Antibiotic resistance – a threat to humanity

Researchers are working against the clock to resolve one of the biggest future problems facing the human race: antibiotic resistance, which the WHO has ranked as one of the world’s most serious health risks.

Without an effective antibiotic to rely on in the future, our situation would be catastrophic. Operations and even childbirth would involve major risks. In medical terms, we would be back in the Dark Ages.

Mate Erdelyi, Anne Farewell and Rosmarie Friemann are three researchers from the Department of Chemistry and Molecular Biology with one thing in common: antibiotics. They are members of different research teams with slightly different focuses, but everyone researching antibiotics has the same aim: finding ways to prevent antibiotic resistance.

MATE ERDELYI IS AN organic chemist, and his research team is trying to find ways to prevent bacteria from breaking down existing antibiotics.
“In developing countries in Asia, for example, animals are given antibiotics from birth and then throughout their lives,” says Mate. “Large quantities of antibiotics end up in the environment through animals’ urine and faeces, and so bacteria get used to the antibiotics. When we then come to use them, bacteria are already resistant.”

So one of the causes of antibiotic resistance is cattle being treated preventively with antibiotics to stop them becoming ill. This is not permitted in Sweden, but is common practice in countries such as China and the USA. Avoiding preventive treatment of animals with antibiotics could therefore have a major positive effect on preventing antibiotic resistance.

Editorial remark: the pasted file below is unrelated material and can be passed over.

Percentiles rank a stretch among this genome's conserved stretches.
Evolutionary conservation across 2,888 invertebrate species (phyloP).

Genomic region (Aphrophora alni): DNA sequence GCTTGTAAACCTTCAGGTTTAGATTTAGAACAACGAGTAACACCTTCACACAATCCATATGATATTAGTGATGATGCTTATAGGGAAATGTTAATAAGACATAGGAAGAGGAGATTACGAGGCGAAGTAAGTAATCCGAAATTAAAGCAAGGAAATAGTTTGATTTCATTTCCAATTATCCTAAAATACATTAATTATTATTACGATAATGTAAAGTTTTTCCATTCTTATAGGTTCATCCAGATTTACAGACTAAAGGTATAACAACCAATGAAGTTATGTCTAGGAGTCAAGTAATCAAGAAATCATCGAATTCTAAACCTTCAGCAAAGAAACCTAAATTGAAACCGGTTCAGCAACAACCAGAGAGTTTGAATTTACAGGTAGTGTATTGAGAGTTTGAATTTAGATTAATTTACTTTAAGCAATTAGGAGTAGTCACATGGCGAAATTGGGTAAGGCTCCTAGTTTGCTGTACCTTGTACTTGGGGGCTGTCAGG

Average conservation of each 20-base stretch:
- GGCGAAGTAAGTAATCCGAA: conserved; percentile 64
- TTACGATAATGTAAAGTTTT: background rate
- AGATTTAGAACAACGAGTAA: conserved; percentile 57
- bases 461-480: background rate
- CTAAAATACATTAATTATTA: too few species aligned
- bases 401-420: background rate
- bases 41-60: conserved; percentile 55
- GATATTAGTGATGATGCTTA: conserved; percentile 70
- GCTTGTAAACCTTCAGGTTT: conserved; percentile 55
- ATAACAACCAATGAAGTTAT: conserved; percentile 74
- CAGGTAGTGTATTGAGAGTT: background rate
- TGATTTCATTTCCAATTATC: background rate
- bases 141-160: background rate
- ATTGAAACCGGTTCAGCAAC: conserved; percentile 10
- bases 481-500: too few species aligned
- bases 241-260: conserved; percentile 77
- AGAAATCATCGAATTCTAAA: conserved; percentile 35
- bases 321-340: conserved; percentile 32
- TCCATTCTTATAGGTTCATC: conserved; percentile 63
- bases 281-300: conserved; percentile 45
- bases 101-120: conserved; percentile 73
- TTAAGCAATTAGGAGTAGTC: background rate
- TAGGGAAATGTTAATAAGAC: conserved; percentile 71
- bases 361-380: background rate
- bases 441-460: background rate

THERE HAS BEEN a significant rise in interest in antibiotic resistance over the last decade, and different approaches are now being taken in the work to combat the threat of resistance. Microbiologist Anne Farewell is investigating how antibiotics can be effectively transferred through biofilms, since it is hard for the antibiotic to penetrate the cell of the bacteria. Biofilms are bacteria that colonise a surface, such as tissue in the body, a prosthetic heart valve or a catheter.
“Many different methods are currently being trialled,” she explains. “We don’t yet know which method will be best. Other research collaborations deal with evolution, in other words how we can impede the development of bacteria. In an ideal world, we would give antibiotics against a specific bacterium and a medicine that prevents it from becoming resistant, thus impeding the bacterium’s evolution.”

Biochemist Rosmarie Friemann is currently involved with a number of international research collaborations, including in India, the USA and New Zealand.
“We’re studying transport proteins which, on inhibition, mean that the surface structure of the bacterium changes so that the immune defence can recognise the bacterium,” she says. “There are opportunistic bacteria that we carry around with us all the time, but that only come to life when we become ill.”

BACTERIA ARE VERY GOOD at camouflaging themselves in the body, including in biofilms.
“The system we’re looking at is involved in this camouflage process,” continues Rosmarie. “If we can block the biochemical path, the surface structure of the bacterium will be changed and our body’s immune defence will be able to deal with it.”

The three researchers believe that one solution may be using combinations of different antibiotics that work in different ways.